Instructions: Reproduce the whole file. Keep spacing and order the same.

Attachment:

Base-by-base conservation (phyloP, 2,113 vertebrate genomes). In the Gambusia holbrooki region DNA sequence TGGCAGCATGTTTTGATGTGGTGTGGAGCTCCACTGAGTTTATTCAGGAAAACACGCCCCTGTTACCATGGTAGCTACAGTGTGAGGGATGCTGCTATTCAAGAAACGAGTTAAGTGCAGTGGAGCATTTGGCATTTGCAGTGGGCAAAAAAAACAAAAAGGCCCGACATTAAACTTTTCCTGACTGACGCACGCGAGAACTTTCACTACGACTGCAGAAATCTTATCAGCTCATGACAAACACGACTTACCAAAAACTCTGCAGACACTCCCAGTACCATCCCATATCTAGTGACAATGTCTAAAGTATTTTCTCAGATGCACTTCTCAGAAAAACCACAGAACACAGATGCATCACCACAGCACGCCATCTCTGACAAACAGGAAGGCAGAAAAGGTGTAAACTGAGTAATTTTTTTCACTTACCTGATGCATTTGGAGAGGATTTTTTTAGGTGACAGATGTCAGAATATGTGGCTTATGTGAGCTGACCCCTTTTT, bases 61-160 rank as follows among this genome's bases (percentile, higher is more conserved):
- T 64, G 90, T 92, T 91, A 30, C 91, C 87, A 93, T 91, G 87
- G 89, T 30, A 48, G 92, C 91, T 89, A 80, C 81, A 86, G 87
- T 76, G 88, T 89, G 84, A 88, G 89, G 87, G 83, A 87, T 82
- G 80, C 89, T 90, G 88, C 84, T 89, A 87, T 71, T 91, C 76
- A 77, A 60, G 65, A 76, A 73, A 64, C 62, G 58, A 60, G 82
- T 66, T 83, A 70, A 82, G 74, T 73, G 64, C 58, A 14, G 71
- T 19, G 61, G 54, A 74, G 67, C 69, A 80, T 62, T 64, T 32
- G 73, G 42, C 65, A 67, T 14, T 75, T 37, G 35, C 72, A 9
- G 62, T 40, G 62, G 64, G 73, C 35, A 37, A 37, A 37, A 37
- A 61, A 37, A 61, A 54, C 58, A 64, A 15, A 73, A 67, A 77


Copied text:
Base-by-base conservation (phyloP, 2,113 vertebrate genomes). In the Gambusia holbrooki region DNA sequence TGGCAGCATGTTTTGATGTGGTGTGGAGCTCCACTGAGTTTATTCAGGAAAACACGCCCCTGTTACCATGGTAGCTACAGTGTGAGGGATGCTGCTATTCAAGAAACGAGTTAAGTGCAGTGGAGCATTTGGCATTTGCAGTGGGCAAAAAAAACAAAAAGGCCCGACATTAAACTTTTCCTGACTGACGCACGCGAGAACTTTCACTACGACTGCAGAAATCTTATCAGCTCATGACAAACACGACTTACCAAAAACTCTGCAGACACTCCCAGTACCATCCCATATCTAGTGACAATGTCTAAAGTATTTTCTCAGATGCACTTCTCAGAAAAACCACAGAACACAGATGCATCACCACAGCACGCCATCTCTGACAAACAGGAAGGCAGAAAAGGTGTAAACTGAGTAATTTTTTTCACTTACCTGATGCATTTGGAGAGGATTTTTTTAGGTGACAGATGTCAGAATATGTGGCTTATGTGAGCTGACCCCTTTTT, bases 61-160 rank as follows among this genome's bases (percentile, higher is more conserved):
- T 64, G 90, T 92, T 91, A 30, C 91, C 87, A 93, T 91, G 87
- G 89, T 30, A 48, G 92, C 91, T 89, A 80, C 81, A 86, G 87
- T 76, G 88, T 89, G 84, A 88, G 89, G 87, G 83, A 87, T 82
- G 80, C 89, T 90, G 88, C 84, T 89, A 87, T 71, T 91, C 76
- A 77, A 60, G 65, A 76, A 73, A 64, C 62, G 58, A 60, G 82
- T 66, T 83, A 70, A 82, G 74, T 73, G 64, C 58, A 14, G 71
- T 19, G 61, G 54, A 74, G 67, C 69, A 80, T 62, T 64, T 32
- G 73, G 42, C 65, A 67, T 14, T 75, T 37, G 35, C 72, A 9
- G 62, T 40, G 62, G 64, G 73, C 35, A 37, A 37, A 37, A 37
- A 61, A 37, A 61, A 54, C 58, A 64, A 15, A 73, A 67, A 77